The Seventh Day Adventists have several studies that show that their men live 7 years longer than average. They claim that it is because they are vegetarian(dairy and eggs, not vegan). Some say it is not the food, but God favors them with the “blessing.” For a scientist, it is the food.

  4. cprince says:

    You’re wrong… Vegetarians live much longer–science shows they do….

  5. Mark says:

    The health excuses behind all of these restrictive diets are focused on longevity, but actually motivated by the fear of death, while there is no concern for quality of life. If I had to live life eating kale, weeds, tofu and rabbit food, I wouldn’t want to live very long anyway.

    • Wendy says:

      Plant based nutrient dense foods have more taste than processed foods and dead carcasses!! Miyoko’s kitchen is a vegan cheese ( non GMO and made from plants & nuts) that has won top awards at cheese tasting events going up against some of the finest cheeses in the world! Some of the best desserts I have ever tasted are vegan…And now there is a plant based (non GMO ) burger that has a higher protein content and could fool most meat eaters! Do some research!!

      • DrKaayla says:

        No accounting for taste! In terms of health, I think I’ll trust Mother Nature’s wisdom over Father Technology’s new “cheeses” and “burgers”

  6. Eric says:

    If a vegan or vegetarian met their macro and micro-nutrient needs (particularly B12 and iron) and confirmed this by an annual blood test, would your advice be to continue a plant-based diet? Do you think other studies might suggest that a healthy individual would stand to benefit from continuing a plant-based diet provided that they actually are getting all their nutrients?

    • DrKaayla says:

      If people are enjoying radiant good health, fantastic. They are clearly doing something right. Dr. Gonzalez found some people — in his experience, very, very few — did succeed on vegan diets.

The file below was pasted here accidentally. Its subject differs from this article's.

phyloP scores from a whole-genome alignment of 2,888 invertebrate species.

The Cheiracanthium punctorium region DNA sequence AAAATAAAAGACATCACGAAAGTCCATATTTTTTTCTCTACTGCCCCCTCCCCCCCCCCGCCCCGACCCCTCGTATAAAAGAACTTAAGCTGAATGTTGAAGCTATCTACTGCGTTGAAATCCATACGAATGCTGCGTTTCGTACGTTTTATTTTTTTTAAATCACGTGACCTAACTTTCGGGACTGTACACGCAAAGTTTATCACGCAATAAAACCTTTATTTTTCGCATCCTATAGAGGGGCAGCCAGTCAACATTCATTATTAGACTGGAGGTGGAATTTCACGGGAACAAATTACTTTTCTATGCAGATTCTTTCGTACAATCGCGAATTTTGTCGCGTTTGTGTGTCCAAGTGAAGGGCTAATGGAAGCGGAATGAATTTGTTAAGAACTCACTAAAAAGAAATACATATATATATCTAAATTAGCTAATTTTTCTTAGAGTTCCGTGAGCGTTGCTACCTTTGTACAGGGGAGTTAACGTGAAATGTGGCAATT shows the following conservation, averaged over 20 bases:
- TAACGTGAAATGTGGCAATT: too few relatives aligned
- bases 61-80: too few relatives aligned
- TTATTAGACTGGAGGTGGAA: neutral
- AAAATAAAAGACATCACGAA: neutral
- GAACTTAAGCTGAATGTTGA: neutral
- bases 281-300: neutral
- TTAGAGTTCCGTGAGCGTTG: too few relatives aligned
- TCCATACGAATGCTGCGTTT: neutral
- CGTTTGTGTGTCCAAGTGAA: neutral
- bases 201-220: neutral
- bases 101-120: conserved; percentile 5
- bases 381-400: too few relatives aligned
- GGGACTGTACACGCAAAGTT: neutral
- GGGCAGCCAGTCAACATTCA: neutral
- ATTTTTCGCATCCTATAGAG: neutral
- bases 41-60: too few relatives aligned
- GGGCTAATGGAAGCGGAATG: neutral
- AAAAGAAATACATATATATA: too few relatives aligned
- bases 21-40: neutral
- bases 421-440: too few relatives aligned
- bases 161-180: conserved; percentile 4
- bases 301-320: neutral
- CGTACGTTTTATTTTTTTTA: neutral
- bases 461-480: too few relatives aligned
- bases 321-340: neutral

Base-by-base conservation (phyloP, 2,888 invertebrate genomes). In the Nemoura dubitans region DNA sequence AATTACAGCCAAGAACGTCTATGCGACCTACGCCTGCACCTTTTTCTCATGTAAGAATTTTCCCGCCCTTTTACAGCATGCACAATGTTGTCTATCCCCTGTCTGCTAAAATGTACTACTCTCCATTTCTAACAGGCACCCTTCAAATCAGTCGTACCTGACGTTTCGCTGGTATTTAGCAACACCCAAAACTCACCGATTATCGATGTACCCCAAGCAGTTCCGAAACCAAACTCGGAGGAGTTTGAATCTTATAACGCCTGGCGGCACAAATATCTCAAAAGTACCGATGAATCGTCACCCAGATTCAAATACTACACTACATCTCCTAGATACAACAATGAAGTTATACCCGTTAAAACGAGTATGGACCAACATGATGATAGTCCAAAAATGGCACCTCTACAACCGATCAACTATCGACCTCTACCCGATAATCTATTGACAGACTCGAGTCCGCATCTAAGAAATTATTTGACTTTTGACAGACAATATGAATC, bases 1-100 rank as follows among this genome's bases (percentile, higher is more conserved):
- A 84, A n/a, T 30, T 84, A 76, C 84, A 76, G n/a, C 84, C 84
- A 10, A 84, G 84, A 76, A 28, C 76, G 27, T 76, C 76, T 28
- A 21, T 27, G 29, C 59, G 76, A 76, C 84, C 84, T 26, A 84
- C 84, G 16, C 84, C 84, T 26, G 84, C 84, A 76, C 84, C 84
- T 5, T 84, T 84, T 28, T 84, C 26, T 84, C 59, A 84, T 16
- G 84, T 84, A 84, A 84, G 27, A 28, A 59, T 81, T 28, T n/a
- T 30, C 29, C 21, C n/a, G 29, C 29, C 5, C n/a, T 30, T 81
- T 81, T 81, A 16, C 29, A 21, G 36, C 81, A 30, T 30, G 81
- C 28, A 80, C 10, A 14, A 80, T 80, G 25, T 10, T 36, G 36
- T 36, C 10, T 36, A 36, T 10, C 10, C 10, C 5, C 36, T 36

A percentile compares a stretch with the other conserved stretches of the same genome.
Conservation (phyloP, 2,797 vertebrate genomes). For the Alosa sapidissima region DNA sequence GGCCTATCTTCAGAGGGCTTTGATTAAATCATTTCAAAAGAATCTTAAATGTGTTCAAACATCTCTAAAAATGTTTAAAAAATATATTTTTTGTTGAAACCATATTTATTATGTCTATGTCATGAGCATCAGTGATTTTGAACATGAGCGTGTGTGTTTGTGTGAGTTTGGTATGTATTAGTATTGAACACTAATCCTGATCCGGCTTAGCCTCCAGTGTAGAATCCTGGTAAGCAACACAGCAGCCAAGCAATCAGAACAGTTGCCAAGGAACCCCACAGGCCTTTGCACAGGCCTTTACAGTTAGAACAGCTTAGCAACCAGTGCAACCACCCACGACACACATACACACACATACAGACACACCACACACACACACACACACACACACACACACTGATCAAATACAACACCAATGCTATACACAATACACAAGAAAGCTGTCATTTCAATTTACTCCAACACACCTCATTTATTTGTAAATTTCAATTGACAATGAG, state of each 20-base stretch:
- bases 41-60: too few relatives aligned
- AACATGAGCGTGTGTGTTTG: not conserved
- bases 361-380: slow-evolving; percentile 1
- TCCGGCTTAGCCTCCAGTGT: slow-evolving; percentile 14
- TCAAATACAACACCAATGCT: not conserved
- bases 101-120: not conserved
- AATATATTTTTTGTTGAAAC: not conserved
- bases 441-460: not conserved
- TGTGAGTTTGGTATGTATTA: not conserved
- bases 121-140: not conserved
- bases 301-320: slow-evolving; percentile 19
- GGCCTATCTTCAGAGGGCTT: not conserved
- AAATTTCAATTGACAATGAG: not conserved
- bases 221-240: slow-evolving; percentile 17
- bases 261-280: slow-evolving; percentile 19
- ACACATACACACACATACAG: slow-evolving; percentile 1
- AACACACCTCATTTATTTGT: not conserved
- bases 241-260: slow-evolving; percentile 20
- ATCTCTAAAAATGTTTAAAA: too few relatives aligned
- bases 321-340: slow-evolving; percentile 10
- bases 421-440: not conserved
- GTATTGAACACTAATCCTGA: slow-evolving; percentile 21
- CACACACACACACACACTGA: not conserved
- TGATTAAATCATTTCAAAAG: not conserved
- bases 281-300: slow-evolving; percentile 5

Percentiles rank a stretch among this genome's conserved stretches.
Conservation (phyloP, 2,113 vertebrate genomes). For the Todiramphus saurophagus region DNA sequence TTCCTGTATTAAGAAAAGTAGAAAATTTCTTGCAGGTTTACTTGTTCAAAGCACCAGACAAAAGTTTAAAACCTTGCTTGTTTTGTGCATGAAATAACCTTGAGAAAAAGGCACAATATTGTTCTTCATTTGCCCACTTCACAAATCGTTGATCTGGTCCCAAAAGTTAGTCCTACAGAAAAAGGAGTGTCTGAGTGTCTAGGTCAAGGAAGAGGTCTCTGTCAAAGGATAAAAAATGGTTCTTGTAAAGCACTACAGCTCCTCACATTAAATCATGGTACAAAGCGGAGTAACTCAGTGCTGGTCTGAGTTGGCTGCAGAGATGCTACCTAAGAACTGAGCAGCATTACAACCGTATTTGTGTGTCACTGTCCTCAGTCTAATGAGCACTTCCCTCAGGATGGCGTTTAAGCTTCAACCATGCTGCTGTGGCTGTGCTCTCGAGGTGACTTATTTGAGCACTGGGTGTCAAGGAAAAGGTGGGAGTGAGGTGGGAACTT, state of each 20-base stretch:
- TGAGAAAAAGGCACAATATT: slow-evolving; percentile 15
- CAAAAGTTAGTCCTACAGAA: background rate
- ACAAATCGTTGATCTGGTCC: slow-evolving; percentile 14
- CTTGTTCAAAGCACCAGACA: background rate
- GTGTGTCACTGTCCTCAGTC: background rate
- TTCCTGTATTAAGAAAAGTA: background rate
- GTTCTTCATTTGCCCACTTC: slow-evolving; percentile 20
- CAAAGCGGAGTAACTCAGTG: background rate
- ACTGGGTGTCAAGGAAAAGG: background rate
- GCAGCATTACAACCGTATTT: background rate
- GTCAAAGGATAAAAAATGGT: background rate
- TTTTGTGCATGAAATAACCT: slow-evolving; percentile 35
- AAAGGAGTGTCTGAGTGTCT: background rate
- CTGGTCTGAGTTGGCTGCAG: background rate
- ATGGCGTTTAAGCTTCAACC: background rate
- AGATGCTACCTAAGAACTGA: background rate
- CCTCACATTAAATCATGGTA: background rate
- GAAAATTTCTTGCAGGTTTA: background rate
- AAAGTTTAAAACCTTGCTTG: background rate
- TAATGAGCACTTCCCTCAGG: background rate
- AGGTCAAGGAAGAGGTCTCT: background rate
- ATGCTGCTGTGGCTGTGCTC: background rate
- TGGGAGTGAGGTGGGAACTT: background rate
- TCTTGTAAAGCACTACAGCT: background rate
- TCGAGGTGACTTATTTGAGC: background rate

• Wes says:

      It is amazing that nobody talks about nuterient defiencies in people who consume a ton of animal flesh’s diet. Very few people succedd on a vegan diet? Please….don’t make me laugh. You don’t even have to be vegan. People have lived a long time on the only eat junk food diet….

  7. Sygun says:

    Thank you Dr Kayla for pointing out Ancel Keys faulty science that began our downhill nutrition demise …. it’s hell to get mainstream consumers to look at new and more reliable data … change is coming thank goodness just in time

  8. John says:

    Animal fat is healthy for you. Fat is a necessary nutrient for good health. Not all fat is bad for you. I too believe that quality of like is important. Eating a bland plant base diet is horrible. I sometimes wonder if vegans eat for health reason or because they don’t want to eat any animals. In other words, they would be vegan whether it benefited their health or not. To any Adventist, Jesus ate fish. He was not a vegan or vegetarian.

  9. Brittany says:

    I am going back to basics.

  10. Rvrmtn says:

    I am just a lowly computer programmer, but a lot of stats classes completed. Poring over every 7DA, Oxford study done this weekend, it did seem that there was small and significant decrease in deaths from all of the vegetarian groups (a lot included semi-veg or included fish though). I was also reading intelligence and genes accounts for most variance in longevity. 95 percent..So, my question is how could one possibly tease those factors out? Would vegetarians live longer anyway? Are they smarter? Better genes? Naturally thinner? Thanks..

  11. John says:

    this article is a complete joke, perhaps sponsored by some meat industry. All evidence shows clearly that vegans live much longer than meat eaters. People do things to excess and eating animal protein to excess is our biggest problem. Eating occasional meat is fine, but our bodies need the vast majority of our diet to be non animal protein.

    • DrKaayla says:

      The “meat industry” does not support grass-fed, pastured, free-range and sustainable products. I’ve written about the myths of vegan longevity and health elsewhere. Lierre Keith’s excellent book “The Vegetarian Myth” has helped many people to understand these issues more fully.